|Dr. Harold Pearse|
"I change my philosophy everyday". This is what was said by a fellow classmate in, Introduction to Art Education, course in the early 70s at the Nova Scotia College of Art and Design. This statement had been made by this student after my Professor Harold Pearse, told us that one of the best things we can do as student art teachers, is to have a philosophy.
His statement really struck me as being so wise, and was a very much welcomed one, by a rather naive young woman such as myself at the time, who had a philosophy, but really didn't have a clue how to apply it to my life for a myriad of reasons, at the tender age of 22 years. I was relieved to hear Harold say this, and I knew I was definitely in the right class.
Years after, I realized this was one of the very best things Harold Pearse could have said to a bunch of green horns wanting to become art teachers in a public educational system that seemed devoid of any real tangible philosophy.
My Art Education teacher Harold Pearse, is a man of great integrity, intelligence, commitment, spontaneity, kindness and generousity. Not only is he a wonderful artist and person, he is teacher of exceptional quality dedicated to art education in all it's forms. He is also a dedicated and disciplined artist.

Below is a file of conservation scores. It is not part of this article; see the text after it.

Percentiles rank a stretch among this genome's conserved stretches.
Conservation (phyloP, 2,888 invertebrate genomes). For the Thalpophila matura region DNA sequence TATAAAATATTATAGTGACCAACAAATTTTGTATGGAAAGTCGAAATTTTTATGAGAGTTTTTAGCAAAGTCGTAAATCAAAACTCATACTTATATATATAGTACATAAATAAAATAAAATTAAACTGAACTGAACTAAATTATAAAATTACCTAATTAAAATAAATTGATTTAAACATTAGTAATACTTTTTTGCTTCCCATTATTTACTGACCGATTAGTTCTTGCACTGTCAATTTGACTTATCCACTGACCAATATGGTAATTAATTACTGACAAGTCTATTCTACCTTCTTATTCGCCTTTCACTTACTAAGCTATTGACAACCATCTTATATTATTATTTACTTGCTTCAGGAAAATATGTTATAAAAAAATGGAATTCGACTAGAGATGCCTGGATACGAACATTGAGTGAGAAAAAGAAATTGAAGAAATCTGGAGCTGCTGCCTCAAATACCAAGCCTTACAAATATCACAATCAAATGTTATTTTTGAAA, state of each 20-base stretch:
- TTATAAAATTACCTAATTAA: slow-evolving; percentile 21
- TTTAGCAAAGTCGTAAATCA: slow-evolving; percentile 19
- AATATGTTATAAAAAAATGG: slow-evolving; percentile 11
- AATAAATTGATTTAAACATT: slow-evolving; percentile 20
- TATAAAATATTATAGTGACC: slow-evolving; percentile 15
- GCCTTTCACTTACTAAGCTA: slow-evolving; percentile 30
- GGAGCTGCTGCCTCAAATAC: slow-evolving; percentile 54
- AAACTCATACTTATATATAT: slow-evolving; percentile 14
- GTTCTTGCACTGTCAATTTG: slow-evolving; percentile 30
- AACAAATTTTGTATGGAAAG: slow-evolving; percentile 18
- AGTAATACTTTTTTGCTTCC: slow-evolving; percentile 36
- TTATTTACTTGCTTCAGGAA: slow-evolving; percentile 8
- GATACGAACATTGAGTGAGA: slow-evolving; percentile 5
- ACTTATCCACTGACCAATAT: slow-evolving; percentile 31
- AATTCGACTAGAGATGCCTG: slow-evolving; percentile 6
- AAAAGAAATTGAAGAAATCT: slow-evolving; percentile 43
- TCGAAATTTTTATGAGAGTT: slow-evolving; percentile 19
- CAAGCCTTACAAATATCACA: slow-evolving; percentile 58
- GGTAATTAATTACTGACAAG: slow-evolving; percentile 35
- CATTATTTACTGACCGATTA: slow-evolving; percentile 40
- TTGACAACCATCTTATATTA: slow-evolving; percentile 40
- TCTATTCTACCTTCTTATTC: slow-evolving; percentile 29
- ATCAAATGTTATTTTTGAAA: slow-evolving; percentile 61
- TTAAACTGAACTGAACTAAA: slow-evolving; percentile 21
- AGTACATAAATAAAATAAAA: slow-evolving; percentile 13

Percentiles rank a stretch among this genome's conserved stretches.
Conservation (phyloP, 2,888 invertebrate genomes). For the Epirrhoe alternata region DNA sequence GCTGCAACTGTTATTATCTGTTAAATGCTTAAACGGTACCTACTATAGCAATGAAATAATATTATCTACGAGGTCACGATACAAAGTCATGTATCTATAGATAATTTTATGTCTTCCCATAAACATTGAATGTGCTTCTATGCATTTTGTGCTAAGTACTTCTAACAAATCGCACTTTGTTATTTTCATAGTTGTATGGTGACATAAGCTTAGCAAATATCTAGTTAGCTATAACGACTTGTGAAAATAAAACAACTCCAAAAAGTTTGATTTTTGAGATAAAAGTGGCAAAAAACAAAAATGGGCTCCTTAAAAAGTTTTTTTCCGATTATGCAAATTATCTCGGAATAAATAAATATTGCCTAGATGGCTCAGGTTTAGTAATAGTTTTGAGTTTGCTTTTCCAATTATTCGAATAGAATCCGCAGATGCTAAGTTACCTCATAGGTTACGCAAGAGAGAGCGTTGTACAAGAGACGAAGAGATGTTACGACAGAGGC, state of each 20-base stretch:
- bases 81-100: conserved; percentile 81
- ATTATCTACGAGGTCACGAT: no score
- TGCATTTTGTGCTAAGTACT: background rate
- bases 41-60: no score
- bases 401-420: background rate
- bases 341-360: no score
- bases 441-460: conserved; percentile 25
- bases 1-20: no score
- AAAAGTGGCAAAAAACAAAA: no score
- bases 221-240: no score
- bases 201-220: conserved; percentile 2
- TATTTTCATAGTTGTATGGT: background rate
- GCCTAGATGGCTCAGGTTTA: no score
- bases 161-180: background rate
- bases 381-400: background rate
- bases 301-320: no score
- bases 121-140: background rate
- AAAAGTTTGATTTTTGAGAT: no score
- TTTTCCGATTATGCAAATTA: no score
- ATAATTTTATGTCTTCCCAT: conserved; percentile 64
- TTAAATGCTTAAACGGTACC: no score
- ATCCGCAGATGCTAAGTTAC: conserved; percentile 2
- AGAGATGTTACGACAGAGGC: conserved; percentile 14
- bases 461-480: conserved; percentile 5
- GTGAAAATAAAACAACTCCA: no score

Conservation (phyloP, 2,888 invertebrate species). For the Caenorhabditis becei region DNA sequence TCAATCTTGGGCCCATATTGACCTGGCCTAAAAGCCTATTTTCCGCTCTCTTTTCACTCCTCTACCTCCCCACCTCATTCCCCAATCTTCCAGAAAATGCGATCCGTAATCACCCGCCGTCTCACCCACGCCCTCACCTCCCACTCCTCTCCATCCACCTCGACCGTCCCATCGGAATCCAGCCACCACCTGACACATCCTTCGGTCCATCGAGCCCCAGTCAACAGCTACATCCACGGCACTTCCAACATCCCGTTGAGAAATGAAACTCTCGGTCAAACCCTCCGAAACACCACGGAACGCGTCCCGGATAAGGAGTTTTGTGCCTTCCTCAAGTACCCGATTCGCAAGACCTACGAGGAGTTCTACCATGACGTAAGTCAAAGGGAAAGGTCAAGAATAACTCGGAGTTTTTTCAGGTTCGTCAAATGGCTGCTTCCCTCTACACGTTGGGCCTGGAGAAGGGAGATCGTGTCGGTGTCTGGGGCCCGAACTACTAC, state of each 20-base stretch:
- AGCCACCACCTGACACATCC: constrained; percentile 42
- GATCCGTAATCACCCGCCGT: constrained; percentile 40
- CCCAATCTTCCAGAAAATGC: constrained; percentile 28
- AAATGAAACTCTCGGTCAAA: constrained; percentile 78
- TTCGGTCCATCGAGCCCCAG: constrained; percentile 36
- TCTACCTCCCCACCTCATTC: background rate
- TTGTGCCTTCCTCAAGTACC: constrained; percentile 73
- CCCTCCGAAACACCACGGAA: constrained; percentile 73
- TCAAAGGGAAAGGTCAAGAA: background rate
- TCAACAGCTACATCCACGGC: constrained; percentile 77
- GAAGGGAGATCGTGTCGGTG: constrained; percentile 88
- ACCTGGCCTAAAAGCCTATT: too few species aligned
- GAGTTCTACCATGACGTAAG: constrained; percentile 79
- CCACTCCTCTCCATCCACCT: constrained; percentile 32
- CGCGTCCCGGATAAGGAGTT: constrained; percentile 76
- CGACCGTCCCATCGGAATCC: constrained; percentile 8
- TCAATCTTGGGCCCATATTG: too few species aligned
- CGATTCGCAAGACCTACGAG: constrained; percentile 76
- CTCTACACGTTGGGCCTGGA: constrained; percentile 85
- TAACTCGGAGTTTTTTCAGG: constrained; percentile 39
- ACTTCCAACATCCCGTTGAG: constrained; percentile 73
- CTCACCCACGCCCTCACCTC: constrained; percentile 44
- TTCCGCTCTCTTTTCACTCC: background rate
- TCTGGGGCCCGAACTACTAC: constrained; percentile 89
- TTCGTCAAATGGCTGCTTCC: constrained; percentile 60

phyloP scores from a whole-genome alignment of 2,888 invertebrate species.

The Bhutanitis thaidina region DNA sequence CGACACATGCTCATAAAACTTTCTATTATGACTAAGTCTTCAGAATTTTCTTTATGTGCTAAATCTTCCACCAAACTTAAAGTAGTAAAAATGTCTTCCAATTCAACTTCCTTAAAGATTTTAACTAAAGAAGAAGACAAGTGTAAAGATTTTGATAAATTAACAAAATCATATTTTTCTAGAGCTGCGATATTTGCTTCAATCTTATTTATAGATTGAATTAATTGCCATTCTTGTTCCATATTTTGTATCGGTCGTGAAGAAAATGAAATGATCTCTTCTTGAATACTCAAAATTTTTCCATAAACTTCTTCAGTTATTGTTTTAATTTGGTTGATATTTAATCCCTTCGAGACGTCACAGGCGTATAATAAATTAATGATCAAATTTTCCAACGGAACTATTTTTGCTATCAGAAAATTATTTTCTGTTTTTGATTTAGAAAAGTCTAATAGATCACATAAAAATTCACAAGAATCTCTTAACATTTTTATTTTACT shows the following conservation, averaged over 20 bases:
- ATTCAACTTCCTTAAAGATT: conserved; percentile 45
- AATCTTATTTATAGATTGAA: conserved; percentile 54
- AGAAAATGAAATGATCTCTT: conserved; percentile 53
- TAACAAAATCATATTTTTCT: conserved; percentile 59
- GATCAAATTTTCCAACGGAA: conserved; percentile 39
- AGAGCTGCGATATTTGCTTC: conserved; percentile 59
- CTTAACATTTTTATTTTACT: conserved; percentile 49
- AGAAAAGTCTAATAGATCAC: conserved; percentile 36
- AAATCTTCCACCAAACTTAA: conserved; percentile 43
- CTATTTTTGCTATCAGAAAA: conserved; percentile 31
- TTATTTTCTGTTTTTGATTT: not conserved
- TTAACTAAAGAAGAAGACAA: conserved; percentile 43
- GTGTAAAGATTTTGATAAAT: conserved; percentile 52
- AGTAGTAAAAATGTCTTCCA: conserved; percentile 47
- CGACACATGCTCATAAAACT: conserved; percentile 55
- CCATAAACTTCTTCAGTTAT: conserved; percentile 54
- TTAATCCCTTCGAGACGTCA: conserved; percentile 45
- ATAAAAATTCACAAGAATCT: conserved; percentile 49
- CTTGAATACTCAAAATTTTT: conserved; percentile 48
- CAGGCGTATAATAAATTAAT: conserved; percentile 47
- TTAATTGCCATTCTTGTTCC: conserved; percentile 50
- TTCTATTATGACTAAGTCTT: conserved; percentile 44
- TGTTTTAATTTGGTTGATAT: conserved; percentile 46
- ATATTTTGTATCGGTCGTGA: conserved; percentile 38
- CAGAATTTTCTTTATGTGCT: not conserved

A cliche you often hear is " Those who can't do teach. " In the Annie Hall movie, Woody Allen said those who can't do teach, and those who can't teach, teach gym.
Harold is an artist and a teacher and excels at both. He is and has always been truly a very fine mentor to both students and artists.
Harold writes in his blog "Never ask your students to do anything you would not do yourself." "The other old adage of course is that teachers should “practice what they preach”." Harold walks the talk.
I have to tell this story that I never will forget, and have told it a number of times through out the years to some of my artist friends. It is a very fond memory that always makes me laugh.
While I was a student of Harold's, he decided our art education class would have a parade and our route would be up the hill to Scotia Square, a shopping Mall closely located to NSCAD. We all got dressed in various costumes and outfits and a way we traversed up the hill. One of the students was wearing a Joker outfit I believe, and proceeded to make the same noise like a siren of some sort which I'm sure drew attention, but none of us thought anything about it and we were all pretty excited, having way too much fun to worry about it.
Upon our arrival we were not long there, when the manager of Scotia Square appeared and greeted us in a very disgruntled, annoyed manner, stating emphatically. "How many times do I have to tell you people? Let us know when you are coming!" Harold very politely, innocently and humbly told the manager. " Well, we didn't know we were coming, it was a spontaneous thing." Then the manager promptly shot back. "well don't ever be spontaneous again!"
I still laugh about it, but that was Harold, a fun lovin' spontaneous guy, who was serious about his art and his teaching.
I am so grateful to have had the privilege of being one of his many students so many years ago, and I am also very grateful that we have reconnected after all these years.
Harold knew how to make learning come alive.
And now I will never, ever not be spontaneous again! Thank you Professor Pearse!